I am fine with this because this is the kind of thing I like to work on. I do wish though that more people would realize how much effort software maintenance really is. Unfortunately, a heck of a lot is hidden behind simple-looking UIs and most programs will be a lot more effort to build than they appear to be.




Apple really needs to stop removing documented APIs. If they want to announce that some APIs have been moved to "maintenance mode", that's fine—just make some effort to ensure said APIs keep working.

Apple is the world's most valuable company, and an independent Mac division would still likely rank in the fortune 500. They are much too eager to effectively offload maintenance burdens to much smaller, individual developers.

I'm not even an app developer—just a power user who wants his wonderful mac apps to keep working! Apple seems to think they're protecting users by forcing developers to update their apps, but they're also pushing developers to non-native technologies like Electron, and I'm quite worried about what their iOS portability initiative is going to do to the landscape.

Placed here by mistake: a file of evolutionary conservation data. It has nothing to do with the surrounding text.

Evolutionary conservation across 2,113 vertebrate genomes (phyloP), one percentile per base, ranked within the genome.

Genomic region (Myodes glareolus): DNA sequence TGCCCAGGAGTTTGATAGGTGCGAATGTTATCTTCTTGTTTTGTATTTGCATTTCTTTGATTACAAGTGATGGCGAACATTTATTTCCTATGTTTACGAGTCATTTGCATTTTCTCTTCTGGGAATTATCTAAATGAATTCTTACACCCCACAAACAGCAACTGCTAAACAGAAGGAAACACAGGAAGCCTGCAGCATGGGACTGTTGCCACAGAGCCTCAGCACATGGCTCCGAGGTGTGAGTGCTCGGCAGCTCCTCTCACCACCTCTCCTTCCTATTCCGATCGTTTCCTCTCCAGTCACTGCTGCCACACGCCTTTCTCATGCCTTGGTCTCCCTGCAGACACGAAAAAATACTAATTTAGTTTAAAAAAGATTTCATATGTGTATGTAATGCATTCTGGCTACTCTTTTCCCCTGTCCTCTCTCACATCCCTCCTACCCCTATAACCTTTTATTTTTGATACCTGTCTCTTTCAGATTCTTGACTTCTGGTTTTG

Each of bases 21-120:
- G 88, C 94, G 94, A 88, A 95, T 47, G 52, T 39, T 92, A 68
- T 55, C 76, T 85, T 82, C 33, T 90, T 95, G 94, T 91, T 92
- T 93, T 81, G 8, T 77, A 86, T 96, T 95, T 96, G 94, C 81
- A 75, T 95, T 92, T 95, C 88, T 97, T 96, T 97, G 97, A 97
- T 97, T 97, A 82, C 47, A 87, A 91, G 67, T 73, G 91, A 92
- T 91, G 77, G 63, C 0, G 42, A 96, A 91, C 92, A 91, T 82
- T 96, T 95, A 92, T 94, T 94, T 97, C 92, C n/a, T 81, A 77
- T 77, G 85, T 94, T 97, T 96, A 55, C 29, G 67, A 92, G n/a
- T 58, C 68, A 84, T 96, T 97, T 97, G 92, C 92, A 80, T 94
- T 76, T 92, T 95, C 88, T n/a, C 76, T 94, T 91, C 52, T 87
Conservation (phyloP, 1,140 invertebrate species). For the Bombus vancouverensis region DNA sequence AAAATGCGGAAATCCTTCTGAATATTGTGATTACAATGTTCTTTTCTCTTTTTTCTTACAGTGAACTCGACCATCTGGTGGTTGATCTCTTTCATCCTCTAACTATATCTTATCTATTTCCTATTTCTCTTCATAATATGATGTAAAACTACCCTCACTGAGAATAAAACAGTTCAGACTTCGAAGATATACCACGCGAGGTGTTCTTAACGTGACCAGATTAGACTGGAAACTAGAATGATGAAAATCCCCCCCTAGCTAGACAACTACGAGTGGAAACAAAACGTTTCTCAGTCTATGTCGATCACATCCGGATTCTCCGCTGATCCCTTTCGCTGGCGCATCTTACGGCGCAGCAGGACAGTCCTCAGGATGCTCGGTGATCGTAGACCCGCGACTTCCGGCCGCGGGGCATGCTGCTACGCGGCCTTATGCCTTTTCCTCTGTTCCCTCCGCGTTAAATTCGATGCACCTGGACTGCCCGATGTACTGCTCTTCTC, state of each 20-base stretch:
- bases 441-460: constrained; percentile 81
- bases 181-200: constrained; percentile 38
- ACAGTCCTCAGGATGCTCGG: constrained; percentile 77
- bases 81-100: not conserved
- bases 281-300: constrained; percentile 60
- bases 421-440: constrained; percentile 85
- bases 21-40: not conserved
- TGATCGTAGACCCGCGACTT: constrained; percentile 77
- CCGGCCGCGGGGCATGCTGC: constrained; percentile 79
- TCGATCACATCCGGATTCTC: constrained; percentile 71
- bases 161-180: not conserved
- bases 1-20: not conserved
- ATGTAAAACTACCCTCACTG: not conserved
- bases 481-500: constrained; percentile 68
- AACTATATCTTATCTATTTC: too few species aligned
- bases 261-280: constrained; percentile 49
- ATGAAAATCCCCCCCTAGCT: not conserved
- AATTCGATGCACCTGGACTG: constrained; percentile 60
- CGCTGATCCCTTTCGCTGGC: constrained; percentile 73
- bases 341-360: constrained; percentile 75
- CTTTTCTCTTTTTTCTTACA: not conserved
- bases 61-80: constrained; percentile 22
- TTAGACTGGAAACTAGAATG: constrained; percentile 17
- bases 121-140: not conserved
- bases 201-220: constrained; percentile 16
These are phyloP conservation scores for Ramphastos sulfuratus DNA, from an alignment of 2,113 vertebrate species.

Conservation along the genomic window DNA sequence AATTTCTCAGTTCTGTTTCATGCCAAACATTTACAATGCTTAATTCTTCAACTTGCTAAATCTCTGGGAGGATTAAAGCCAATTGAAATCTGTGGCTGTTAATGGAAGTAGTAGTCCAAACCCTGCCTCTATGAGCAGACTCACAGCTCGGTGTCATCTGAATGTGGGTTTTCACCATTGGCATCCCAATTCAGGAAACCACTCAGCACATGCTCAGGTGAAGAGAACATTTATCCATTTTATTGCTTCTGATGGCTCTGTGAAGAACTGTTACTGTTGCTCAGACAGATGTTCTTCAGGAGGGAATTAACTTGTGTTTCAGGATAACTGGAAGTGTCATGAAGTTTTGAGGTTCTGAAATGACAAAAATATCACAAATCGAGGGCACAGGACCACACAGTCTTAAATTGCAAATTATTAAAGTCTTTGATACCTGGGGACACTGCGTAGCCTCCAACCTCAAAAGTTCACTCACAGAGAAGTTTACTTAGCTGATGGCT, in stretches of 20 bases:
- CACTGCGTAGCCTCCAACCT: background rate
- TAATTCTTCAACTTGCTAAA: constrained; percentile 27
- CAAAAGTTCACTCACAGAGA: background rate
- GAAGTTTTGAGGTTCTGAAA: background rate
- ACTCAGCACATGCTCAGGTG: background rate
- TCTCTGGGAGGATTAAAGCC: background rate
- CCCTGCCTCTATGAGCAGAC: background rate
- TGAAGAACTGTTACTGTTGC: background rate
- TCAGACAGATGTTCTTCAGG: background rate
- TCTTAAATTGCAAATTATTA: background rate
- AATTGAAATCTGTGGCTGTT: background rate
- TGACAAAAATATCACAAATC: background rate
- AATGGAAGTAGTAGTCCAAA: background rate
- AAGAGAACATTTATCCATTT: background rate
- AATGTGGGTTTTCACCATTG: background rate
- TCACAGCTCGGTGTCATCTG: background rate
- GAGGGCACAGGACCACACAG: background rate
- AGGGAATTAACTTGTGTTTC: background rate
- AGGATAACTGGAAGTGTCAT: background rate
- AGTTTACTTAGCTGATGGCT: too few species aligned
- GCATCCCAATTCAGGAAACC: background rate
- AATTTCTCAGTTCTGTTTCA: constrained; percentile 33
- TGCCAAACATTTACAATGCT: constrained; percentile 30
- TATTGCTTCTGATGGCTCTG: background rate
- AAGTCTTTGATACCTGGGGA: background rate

(I will note that legacy compatibility with precompiled binaries seems to be significantly better than with code; I use some apps that haven't been updated in more than a decade.)


Apple really needs to stop removing documented APIs. If they want to announce that some APIs have been moved to "maintenance mode", that's fine—just make some effort to ensure said APIs keep working.

When I was deep into Windows development, I remember how crazy it was that MS refused to deprecate APIs.

Just the concept of a “string” when programming on Windows could be different depending on the API Microsoft had:

- standard C strings: a null terminated character array

- the standard 16 bit wide character string that was null terminated.

- a BSTR - a double byte character array where the first byte is the length.

- the C++ STL string class.

- a CString - not to be confused with the C style string. This was part of the Active Template Library

- CStringT - it’s been awhile. I have forgotten what this is.